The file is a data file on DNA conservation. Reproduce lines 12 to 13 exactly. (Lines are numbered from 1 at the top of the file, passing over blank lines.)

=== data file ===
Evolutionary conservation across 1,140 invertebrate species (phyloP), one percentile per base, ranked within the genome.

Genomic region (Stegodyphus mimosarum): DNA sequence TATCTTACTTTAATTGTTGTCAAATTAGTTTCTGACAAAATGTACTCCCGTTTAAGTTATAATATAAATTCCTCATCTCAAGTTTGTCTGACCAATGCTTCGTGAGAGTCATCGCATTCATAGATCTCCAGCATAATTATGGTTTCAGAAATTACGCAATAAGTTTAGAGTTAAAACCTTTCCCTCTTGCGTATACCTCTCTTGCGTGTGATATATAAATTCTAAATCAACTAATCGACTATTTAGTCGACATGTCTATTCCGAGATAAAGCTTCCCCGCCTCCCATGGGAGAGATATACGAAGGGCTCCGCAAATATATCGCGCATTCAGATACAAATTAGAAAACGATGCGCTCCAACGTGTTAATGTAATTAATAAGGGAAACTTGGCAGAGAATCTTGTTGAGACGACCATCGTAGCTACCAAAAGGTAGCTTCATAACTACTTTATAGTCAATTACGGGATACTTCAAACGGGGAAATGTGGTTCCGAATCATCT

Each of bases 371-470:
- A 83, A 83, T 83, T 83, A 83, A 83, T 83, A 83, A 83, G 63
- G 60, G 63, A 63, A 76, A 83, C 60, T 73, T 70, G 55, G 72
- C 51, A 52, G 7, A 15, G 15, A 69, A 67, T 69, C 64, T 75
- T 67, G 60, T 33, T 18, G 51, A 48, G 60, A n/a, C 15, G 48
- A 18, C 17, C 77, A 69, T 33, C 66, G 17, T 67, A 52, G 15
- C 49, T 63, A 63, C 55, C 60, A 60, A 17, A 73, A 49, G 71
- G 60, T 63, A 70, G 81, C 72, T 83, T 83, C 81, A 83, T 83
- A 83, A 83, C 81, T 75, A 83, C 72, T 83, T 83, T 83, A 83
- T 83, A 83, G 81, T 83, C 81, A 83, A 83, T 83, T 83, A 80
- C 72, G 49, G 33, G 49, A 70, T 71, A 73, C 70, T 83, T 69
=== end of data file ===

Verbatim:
- T 83, A 83, G 81, T 83, C 81, A 83, A 83, T 83, T 83, A 80
- C 72, G 49, G 33, G 49, A 70, T 71, A 73, C 70, T 83, T 69